There is not a lot of glamour in all-round.  Our meets, including our championships and national meets are held in small gyms or  at people’s private facilities, and the crowd of spectators is a handful of family members.  There are no magazine covers, no opportunity to “go pro”, no money, no live streams, and often not even a cheap plastic trophy to lug with you when you go home.  Definitely not the place for trophy hunters. 

People in the US have not been exposed to all-round.  People recognize the benchpress, squat and deadlift of powerlifting.  They are familiar with the men in kilts “flipping telephone poles” in highland games.  They have seen the mighty men during the Olympics snatch and clean and jerk.  They have come across world’s strongest man on ESPN whilst flipping through channels.  So, if I compete in one of those disciplines, they have a frame of reference to what I am doing. The VAST majority of people have never heard of all-round.  Nor have they ever heard of a Steinborn or a harness lift.  Unfortunately, if they were to read the requirements of a few of our lifts, they would probably have no desire to try them.

Furthermore, we are a raw, drug tested organization.  There is no possible way to artificially inflate your numbers in the USAWA.  There are  people whose egos cannot handle lifting less than what they were able to do when artificially aided.

One last reason I will mention that I feel we struggle to draw competitors is “the formula”.  I know I have walked away from my share of meets irritated by it.  I have out-lifted people by 1000 and more pounds in a meet, only to be beaten by “the formula”.  If you are  a 300+ pound behemoth,  you will struggle to find great success in all-round.  Though I understand the need for a formula to compare across divisions, I feel that we lose a lot of the bigger lifters because  of ours. 

So, the question remains-do we want to grow?  I spoke with Al about this on an occasion or two.  My opinion is this, take it for what it is worth.  We do not want to grow at all costs.  Growth is good, but we don’t just need more lifters.  We need more of the “right” lifters.  When I started competing in strongman, it was a small organization.  The competitors knew and respected each other.  We competed hard against each other, but would root for the other guy because we respected him and wanted to beat him at his best.   We would travel to train with each other, eat dinner with each other, email or call each other about training, competitions, etc.  This is kind of how I feel all-round is in its current state.    You go to a meet, and it is like a family reunion.  The guys you are competing with have probably been tested, and even if it has been a while, you know their character well enough at this point to know they are clean.  You are treated with respect amongst the lifters as well as within the organization.  When strongman started growing, it eventually drew some individuals I did not like being around.  Not collectively, but there was a lot more than before.  There was a lot more narcicism, more ego-centrism.  It became much less a brotherhood, and more just a sport.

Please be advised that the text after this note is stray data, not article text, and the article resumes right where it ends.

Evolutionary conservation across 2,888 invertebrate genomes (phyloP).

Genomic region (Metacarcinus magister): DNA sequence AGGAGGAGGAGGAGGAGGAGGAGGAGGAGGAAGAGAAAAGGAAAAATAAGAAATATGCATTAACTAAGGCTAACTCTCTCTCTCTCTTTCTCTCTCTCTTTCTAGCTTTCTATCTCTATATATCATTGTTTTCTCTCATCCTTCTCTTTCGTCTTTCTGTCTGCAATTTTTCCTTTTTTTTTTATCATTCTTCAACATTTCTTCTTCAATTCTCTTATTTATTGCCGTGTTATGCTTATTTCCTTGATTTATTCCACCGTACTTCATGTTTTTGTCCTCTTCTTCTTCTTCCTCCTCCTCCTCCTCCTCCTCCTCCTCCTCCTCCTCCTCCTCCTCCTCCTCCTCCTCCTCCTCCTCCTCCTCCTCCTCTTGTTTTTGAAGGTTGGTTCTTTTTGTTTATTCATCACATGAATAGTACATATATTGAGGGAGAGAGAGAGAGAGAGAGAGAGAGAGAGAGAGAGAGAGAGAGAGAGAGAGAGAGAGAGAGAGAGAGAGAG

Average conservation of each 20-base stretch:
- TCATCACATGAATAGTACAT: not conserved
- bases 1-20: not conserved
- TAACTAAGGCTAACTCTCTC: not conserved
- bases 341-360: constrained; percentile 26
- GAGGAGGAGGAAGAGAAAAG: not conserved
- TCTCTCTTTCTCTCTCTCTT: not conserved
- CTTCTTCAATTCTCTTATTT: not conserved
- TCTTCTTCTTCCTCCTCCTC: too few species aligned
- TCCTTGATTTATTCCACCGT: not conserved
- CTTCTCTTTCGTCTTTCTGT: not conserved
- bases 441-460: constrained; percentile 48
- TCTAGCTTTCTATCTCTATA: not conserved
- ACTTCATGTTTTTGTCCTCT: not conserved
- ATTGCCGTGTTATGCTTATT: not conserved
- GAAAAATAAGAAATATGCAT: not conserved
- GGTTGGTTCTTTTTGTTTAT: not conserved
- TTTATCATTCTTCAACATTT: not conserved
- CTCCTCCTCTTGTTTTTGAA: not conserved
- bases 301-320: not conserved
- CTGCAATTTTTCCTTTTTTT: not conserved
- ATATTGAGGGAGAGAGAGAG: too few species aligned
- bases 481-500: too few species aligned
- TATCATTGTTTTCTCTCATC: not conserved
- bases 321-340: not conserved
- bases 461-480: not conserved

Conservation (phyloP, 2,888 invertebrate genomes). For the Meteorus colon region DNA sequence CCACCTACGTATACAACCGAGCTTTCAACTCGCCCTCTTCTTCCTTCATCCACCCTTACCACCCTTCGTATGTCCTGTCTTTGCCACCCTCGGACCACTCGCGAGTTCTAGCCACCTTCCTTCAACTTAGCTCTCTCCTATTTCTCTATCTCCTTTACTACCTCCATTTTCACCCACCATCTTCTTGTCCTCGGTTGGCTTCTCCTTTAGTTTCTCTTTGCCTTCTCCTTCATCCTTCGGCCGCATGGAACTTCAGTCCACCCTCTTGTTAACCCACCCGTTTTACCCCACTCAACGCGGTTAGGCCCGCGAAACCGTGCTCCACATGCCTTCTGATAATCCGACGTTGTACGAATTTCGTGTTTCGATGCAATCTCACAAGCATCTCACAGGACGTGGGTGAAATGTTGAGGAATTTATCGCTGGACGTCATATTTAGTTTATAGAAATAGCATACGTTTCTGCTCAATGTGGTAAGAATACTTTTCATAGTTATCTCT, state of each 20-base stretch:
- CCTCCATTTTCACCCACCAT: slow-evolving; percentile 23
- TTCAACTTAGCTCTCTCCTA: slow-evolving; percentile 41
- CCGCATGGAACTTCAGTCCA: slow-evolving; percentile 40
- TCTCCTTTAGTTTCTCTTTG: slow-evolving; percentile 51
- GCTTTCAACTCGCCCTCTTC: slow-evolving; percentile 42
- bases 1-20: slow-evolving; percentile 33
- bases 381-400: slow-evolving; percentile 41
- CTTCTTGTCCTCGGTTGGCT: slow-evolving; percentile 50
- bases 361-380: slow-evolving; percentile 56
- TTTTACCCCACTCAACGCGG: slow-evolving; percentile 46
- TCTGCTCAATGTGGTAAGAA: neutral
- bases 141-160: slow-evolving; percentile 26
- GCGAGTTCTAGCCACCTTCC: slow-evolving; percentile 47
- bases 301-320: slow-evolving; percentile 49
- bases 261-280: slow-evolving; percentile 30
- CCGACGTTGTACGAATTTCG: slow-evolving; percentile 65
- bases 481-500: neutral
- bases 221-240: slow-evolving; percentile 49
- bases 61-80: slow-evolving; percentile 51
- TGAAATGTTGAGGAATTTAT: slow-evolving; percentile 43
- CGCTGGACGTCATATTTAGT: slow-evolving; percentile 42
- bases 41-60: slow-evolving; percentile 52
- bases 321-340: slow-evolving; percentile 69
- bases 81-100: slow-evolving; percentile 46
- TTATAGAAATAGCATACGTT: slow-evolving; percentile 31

So, growth can be a double edged sword.  I know I hate to see meets that get only 2 or 3 lifters or have to be cancelled for lack of competitors.  And with so few competitors in our pool, this is going to happen. I would like for every meet to have 15+ competitors, competition within the divisions, and awards for the competitors.  I would love to see increased membership numbers helping us increase our organization financially.  But do we want to sacrifice the integrity of our sport as well the great camaraderie within to accomplish this? 

I, for one, do not have any answers.  However, I am interested to see what you all say.  I am just hoping to create some dialogue that could potentially  serve to help guide our direction into the future.

Training arms with Bill Pearl

by Al Myers

Bill Pearl performing a standing Barbell Curl.

Thom’s story the other day about Bill Pearl and his leg training got me thinking about the great Bill Pearl and his training.  I always greatly admired Bill Pearl’s physique, and consider it the IDEAL muscular build.  I know nowadays the trend in bodybuilding is to build muscular mass to the extreme, but in doing so it portrays a body image that is unrealistic for any normal individual. It is hard for me to look at today’s top bodybuilders and feel a sense of inspiration, as their body’s muscularity is “way over the top”.  It’s more a freak show to me than anything else.  Totally unattainable for anyone who wants to lift weights naturally, be healthy,  and still have a life of going to work everyday and raising a family.  When you look at the old pictures of Bill Pearl – you see a man who built his outstanding physique through hard work and proper diet, utilizing the same things that are available to the vast majority of weight trainees.  At least you feel that you might be able to accomplish the same thing he did (but that’s probably unlikely as well as not everyone is blessed with the muscle building genetics and symmetry that Bill Pearl has!!!)